To the Editor Dr Chatterjee and colleagues1 performed a meta-analysis comparing thrombolysis with anticoagulation for pulmonary embolism using the Peto method to determine pooled odds ratios (ORs) because of low expected event rates among included trials. We suggest that this method is flawed for several reasons.
First, although simulation suggests that the Peto method may outperform standard Mantel-Haenszel OR estimates when event rates are less than 1%,2 the overall risk of mortality after pulmonary embolism is higher (approximately 3%). The Peto method may produce biased estimates with higher events rates.2 Second, the Peto and other methods ignore trials with zero events, creating another source of bias away from no effect.3 Third, the Peto fixed-effects model assumes that included studies measured a single underlying effect. It seems unlikely that thrombolytic trials spanning more than 30 years and using different selection criteria and outcome measures would generate 1 treatment effect.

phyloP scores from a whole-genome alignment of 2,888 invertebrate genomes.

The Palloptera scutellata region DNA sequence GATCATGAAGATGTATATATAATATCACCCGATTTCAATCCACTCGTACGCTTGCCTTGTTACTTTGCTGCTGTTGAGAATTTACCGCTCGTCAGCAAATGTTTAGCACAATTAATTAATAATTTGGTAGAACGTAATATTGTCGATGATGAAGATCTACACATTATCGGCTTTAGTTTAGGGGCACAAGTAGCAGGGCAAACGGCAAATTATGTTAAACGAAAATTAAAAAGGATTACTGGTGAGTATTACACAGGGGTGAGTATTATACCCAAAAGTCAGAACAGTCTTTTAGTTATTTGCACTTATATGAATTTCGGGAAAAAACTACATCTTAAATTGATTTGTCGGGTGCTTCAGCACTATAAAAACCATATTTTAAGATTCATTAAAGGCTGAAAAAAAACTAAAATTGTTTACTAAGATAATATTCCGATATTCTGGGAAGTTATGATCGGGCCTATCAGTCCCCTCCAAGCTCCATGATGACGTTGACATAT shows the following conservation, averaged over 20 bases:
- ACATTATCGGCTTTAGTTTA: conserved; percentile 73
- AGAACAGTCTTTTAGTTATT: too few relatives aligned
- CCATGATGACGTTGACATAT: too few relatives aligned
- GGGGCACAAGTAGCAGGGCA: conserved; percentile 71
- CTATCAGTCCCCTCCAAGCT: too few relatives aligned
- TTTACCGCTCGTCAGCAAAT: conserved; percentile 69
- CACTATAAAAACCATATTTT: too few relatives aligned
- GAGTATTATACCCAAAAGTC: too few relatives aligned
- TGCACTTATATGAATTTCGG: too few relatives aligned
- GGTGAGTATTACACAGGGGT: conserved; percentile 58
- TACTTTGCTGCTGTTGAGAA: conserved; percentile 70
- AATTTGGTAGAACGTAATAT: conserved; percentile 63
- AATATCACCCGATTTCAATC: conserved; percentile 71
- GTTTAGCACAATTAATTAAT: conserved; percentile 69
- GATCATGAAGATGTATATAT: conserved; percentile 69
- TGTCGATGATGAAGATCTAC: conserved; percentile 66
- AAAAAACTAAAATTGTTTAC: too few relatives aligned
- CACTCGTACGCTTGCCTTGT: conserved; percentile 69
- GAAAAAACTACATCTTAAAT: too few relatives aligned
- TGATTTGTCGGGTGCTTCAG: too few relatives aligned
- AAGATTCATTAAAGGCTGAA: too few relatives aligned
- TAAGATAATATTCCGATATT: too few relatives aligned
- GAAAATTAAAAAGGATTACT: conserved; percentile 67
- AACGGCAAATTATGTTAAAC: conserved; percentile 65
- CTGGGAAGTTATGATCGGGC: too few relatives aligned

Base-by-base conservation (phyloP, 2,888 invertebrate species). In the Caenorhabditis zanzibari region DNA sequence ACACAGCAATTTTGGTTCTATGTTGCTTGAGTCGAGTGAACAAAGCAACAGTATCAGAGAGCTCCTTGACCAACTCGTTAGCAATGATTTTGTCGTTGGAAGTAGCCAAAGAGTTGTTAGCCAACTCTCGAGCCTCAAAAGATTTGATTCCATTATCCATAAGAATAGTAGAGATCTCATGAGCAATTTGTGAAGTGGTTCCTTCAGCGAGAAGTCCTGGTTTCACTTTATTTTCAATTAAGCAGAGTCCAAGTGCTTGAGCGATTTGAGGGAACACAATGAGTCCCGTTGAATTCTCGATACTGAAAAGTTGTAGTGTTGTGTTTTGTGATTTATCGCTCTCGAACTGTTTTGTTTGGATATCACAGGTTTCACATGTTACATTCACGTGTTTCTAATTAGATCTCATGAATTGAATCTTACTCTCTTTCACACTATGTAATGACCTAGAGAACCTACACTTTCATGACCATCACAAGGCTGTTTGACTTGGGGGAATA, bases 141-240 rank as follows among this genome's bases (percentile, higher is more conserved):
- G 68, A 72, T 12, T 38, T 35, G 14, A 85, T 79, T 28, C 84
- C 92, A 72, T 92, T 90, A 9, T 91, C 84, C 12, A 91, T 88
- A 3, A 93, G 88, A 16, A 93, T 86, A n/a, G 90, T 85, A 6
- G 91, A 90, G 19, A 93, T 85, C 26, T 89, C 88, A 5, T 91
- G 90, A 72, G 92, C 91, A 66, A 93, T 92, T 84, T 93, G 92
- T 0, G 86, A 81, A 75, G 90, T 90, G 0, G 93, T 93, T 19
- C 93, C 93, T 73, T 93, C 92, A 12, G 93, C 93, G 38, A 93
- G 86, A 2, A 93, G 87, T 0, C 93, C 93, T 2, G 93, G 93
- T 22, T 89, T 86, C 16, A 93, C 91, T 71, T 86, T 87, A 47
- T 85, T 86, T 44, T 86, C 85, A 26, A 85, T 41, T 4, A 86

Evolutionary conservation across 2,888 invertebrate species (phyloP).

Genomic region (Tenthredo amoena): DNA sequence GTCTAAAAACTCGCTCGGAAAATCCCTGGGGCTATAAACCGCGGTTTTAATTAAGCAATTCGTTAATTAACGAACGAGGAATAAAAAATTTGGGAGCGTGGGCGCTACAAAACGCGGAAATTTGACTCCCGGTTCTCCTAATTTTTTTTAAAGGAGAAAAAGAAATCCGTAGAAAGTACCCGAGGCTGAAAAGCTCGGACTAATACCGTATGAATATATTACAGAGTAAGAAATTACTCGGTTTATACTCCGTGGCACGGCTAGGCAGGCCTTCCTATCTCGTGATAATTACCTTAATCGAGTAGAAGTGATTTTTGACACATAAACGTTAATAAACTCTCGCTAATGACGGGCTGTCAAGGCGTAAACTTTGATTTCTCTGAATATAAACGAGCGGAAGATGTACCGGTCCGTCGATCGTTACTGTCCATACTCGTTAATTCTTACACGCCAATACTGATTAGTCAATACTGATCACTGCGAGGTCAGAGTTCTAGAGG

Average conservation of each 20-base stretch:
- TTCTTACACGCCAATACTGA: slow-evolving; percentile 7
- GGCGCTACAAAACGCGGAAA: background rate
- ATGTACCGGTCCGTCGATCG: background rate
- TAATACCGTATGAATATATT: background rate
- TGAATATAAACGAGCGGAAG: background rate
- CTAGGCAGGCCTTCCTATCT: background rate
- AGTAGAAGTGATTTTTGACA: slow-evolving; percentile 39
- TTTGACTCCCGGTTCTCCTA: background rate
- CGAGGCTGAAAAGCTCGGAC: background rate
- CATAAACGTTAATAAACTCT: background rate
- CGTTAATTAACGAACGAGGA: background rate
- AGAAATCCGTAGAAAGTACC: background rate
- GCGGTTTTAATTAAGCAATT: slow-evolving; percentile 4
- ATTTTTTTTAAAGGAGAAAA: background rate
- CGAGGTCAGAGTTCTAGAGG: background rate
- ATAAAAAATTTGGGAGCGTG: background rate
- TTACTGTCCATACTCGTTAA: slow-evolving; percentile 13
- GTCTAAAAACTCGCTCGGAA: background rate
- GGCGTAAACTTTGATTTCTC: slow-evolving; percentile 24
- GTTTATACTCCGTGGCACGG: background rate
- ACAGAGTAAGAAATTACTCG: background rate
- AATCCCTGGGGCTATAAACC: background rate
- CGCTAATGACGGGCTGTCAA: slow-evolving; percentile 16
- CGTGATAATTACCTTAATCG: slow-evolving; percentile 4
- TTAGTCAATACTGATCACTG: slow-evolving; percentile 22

Bradford MA, Adhikari NKJ, Friedrich JO. Benefits and Risks Associated With Thrombolysis for Pulmonary Embolism. JAMA. 2014;312(15):1588-1589. doi:10.1001/jama.2014.10780